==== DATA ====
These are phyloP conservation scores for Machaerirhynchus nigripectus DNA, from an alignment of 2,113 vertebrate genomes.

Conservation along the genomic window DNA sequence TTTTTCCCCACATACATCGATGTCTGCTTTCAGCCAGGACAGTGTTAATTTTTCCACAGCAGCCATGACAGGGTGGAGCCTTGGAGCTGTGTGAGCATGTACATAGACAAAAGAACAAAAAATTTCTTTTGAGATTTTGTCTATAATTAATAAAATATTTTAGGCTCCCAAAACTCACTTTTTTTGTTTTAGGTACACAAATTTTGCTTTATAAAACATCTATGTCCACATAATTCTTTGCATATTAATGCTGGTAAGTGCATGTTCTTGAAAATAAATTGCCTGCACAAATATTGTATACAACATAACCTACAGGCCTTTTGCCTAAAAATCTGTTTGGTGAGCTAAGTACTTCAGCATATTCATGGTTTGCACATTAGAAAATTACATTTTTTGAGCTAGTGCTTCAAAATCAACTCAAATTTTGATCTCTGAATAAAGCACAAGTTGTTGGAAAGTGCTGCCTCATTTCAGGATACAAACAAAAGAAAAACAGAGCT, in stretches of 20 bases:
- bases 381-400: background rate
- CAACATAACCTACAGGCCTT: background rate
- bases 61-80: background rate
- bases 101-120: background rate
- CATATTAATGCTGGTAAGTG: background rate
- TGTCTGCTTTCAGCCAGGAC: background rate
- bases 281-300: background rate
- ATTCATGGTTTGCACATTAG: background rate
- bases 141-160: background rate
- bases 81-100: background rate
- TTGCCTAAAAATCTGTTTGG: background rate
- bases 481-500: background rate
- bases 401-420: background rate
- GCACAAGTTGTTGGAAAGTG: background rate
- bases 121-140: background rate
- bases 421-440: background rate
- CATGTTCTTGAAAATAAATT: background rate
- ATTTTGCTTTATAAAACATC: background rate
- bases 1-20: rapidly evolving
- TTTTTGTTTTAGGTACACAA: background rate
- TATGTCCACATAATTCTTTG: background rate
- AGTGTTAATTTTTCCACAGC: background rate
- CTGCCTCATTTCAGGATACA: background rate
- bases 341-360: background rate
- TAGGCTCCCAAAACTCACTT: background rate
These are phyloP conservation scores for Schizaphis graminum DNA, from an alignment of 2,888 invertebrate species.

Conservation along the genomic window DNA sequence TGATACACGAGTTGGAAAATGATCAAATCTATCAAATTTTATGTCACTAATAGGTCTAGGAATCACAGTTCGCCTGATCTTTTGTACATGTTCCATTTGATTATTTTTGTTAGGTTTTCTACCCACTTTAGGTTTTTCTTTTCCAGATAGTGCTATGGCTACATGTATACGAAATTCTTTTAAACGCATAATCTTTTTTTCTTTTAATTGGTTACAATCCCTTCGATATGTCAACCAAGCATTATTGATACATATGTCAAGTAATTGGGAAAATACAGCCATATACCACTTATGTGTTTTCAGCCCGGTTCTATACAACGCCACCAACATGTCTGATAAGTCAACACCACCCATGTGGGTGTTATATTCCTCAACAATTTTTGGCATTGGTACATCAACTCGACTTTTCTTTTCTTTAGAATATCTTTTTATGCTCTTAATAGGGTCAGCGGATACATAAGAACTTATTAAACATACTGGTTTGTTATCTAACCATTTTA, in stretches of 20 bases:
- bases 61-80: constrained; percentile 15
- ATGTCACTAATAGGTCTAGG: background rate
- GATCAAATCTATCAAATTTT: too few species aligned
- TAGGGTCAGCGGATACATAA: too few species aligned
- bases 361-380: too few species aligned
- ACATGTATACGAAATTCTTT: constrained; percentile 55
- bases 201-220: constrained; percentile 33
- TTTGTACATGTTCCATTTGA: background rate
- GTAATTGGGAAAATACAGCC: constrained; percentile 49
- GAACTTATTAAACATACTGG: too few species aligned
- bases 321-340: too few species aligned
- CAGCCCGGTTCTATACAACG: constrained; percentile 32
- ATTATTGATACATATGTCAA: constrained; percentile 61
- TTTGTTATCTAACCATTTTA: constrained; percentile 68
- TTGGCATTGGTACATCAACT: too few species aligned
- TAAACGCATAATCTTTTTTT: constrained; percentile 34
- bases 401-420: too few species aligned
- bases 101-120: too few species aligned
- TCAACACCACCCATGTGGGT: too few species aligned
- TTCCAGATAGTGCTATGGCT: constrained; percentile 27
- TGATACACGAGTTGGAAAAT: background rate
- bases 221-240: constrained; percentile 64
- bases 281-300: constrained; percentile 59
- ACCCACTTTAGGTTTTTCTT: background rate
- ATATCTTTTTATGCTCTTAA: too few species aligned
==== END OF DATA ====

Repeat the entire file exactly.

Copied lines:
These are phyloP conservation scores for Machaerirhynchus nigripectus DNA, from an alignment of 2,113 vertebrate genomes.

Conservation along the genomic window DNA sequence TTTTTCCCCACATACATCGATGTCTGCTTTCAGCCAGGACAGTGTTAATTTTTCCACAGCAGCCATGACAGGGTGGAGCCTTGGAGCTGTGTGAGCATGTACATAGACAAAAGAACAAAAAATTTCTTTTGAGATTTTGTCTATAATTAATAAAATATTTTAGGCTCCCAAAACTCACTTTTTTTGTTTTAGGTACACAAATTTTGCTTTATAAAACATCTATGTCCACATAATTCTTTGCATATTAATGCTGGTAAGTGCATGTTCTTGAAAATAAATTGCCTGCACAAATATTGTATACAACATAACCTACAGGCCTTTTGCCTAAAAATCTGTTTGGTGAGCTAAGTACTTCAGCATATTCATGGTTTGCACATTAGAAAATTACATTTTTTGAGCTAGTGCTTCAAAATCAACTCAAATTTTGATCTCTGAATAAAGCACAAGTTGTTGGAAAGTGCTGCCTCATTTCAGGATACAAACAAAAGAAAAACAGAGCT, in stretches of 20 bases:
- bases 381-400: background rate
- CAACATAACCTACAGGCCTT: background rate
- bases 61-80: background rate
- bases 101-120: background rate
- CATATTAATGCTGGTAAGTG: background rate
- TGTCTGCTTTCAGCCAGGAC: background rate
- bases 281-300: background rate
- ATTCATGGTTTGCACATTAG: background rate
- bases 141-160: background rate
- bases 81-100: background rate
- TTGCCTAAAAATCTGTTTGG: background rate
- bases 481-500: background rate
- bases 401-420: background rate
- GCACAAGTTGTTGGAAAGTG: background rate
- bases 121-140: background rate
- bases 421-440: background rate
- CATGTTCTTGAAAATAAATT: background rate
- ATTTTGCTTTATAAAACATC: background rate
- bases 1-20: rapidly evolving
- TTTTTGTTTTAGGTACACAA: background rate
- TATGTCCACATAATTCTTTG: background rate
- AGTGTTAATTTTTCCACAGC: background rate
- CTGCCTCATTTCAGGATACA: background rate
- bases 341-360: background rate
- TAGGCTCCCAAAACTCACTT: background rate
These are phyloP conservation scores for Schizaphis graminum DNA, from an alignment of 2,888 invertebrate species.

Conservation along the genomic window DNA sequence TGATACACGAGTTGGAAAATGATCAAATCTATCAAATTTTATGTCACTAATAGGTCTAGGAATCACAGTTCGCCTGATCTTTTGTACATGTTCCATTTGATTATTTTTGTTAGGTTTTCTACCCACTTTAGGTTTTTCTTTTCCAGATAGTGCTATGGCTACATGTATACGAAATTCTTTTAAACGCATAATCTTTTTTTCTTTTAATTGGTTACAATCCCTTCGATATGTCAACCAAGCATTATTGATACATATGTCAAGTAATTGGGAAAATACAGCCATATACCACTTATGTGTTTTCAGCCCGGTTCTATACAACGCCACCAACATGTCTGATAAGTCAACACCACCCATGTGGGTGTTATATTCCTCAACAATTTTTGGCATTGGTACATCAACTCGACTTTTCTTTTCTTTAGAATATCTTTTTATGCTCTTAATAGGGTCAGCGGATACATAAGAACTTATTAAACATACTGGTTTGTTATCTAACCATTTTA, in stretches of 20 bases:
- bases 61-80: constrained; percentile 15
- ATGTCACTAATAGGTCTAGG: background rate
- GATCAAATCTATCAAATTTT: too few species aligned
- TAGGGTCAGCGGATACATAA: too few species aligned
- bases 361-380: too few species aligned
- ACATGTATACGAAATTCTTT: constrained; percentile 55
- bases 201-220: constrained; percentile 33
- TTTGTACATGTTCCATTTGA: background rate
- GTAATTGGGAAAATACAGCC: constrained; percentile 49
- GAACTTATTAAACATACTGG: too few species aligned
- bases 321-340: too few species aligned
- CAGCCCGGTTCTATACAACG: constrained; percentile 32
- ATTATTGATACATATGTCAA: constrained; percentile 61
- TTTGTTATCTAACCATTTTA: constrained; percentile 68
- TTGGCATTGGTACATCAACT: too few species aligned
- TAAACGCATAATCTTTTTTT: constrained; percentile 34
- bases 401-420: too few species aligned
- bases 101-120: too few species aligned
- TCAACACCACCCATGTGGGT: too few species aligned
- TTCCAGATAGTGCTATGGCT: constrained; percentile 27
- TGATACACGAGTTGGAAAAT: background rate
- bases 221-240: constrained; percentile 64
- bases 281-300: constrained; percentile 59
- ACCCACTTTAGGTTTTTCTT: background rate
- ATATCTTTTTATGCTCTTAA: too few species aligned